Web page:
Q5. What remains constant despite designers coming in and out of the fashion industry?
Innovate and continue innovating and pushing your niche. Instead of working out of the box, you create a unique package of your own. In a creative person, there should be no box. Make sure to surpass what you’ve done before. I’ve been in the business for 34 years, and I’m one of the top five designers in the country for bridal wear. This decision is what keeps me going, and I remained here because of this.
Q6. Amid a pandemic, has fashion adapt to it?
Absolutely. With every change of scenario, fashion has to adapt and be adept, educating our clients simultaneously. I’ve been working with heritage fabrics, and instead of telling my clients to buy heritage fabrics, I advise them to go into their mother’s or grandma’s wardrobe and re-use and re-design it. Reusability and sustainability are essential. In this pandemic, someone can buy a classic, re-use it in different ways, and have a different style.
Q7. When creating costumes/looks for Bollywood films, what is the creative process?
It’s a tedious process, but the script dictates everything. You have to visualize the overall look. Then you have to design the costumes according to the character’s essence. You have to create all the “looks” of the dramatis personae and then the color scheme of each one. Don’t overlap the colors of each cast. Next comes the fabrications, and then you produce the garments. The production will require detailing—borders, laces, embellishments, embroidery, at al. When I create a character, it’s not about what the actor will look like, but what the role will e. I work with the personality and then understand who the actor will play it. It’s usually eight months or so of pre-production time. It involves about 200 to 2,000 costumes minimum in a film. Most of my directors asked me to see the “rushes” of what has been shot, to assess how it looks in editing. I am one of the most senior designers who work extensively with a lot of details. I’m delighted and focused on every project I take.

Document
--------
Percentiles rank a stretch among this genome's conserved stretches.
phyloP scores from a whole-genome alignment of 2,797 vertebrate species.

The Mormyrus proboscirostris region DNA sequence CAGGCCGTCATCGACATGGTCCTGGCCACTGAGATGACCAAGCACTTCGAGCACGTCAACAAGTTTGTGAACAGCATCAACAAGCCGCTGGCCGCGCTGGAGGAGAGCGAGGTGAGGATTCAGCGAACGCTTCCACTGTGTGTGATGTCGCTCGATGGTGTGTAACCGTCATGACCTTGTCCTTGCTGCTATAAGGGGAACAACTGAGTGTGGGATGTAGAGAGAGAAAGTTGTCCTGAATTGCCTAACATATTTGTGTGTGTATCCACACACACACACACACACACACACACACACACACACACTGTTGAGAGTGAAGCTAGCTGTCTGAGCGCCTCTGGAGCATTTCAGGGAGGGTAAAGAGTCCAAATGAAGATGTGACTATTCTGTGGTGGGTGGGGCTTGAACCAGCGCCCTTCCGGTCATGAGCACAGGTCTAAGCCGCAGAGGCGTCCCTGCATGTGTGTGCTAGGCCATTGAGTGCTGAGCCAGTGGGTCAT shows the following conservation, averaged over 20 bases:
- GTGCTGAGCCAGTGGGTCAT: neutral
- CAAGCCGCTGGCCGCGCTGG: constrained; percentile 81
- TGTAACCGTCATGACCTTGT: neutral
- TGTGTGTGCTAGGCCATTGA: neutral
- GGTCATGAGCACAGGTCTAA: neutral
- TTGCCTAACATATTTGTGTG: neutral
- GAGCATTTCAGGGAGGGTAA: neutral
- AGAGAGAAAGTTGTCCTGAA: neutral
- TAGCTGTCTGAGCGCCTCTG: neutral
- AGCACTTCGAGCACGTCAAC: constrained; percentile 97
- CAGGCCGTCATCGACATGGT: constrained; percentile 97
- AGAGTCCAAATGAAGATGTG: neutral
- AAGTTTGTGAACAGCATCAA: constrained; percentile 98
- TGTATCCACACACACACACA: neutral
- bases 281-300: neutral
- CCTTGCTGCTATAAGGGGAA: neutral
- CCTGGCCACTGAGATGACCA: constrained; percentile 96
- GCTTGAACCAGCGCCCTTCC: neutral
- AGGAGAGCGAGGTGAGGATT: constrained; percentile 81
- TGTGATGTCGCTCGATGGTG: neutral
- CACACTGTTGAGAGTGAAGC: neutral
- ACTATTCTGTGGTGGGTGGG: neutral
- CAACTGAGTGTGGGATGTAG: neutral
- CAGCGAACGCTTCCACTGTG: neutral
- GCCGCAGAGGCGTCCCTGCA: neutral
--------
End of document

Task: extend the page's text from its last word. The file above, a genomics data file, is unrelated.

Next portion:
Q8. Share five tips that a bride should ensure her look for her big day.
One—carefully pleat the dupatta and in place so the bride will not look unglamorous. Two—your hair should be tied and holds your head dupatta in place. Three—don’t wear shoes with many crystals on them because they could get stuck in your lehenga. Fourth—carrying an apt potli bag or not. You don’t need it unless you are required to have it. Five—make sure that your necklace sits right on your neck before the wedding. It is easy to overlook these details that could ruin the bride’s appearance.
Q9. What advice would you give to anyone who wants to enter the fashion industry?
One has to study fashion and understand his or her calling. Gone are the days of one wanting to be a stylist and get involved in fashion design. There are many avenues of fashion, so keep your mind open. Diligence and a lot of effort and focus on it because if you don’t understand what you can do and what you’re good at, you’ll be astray and be moving into an area where you don’t belong and end up unhappy.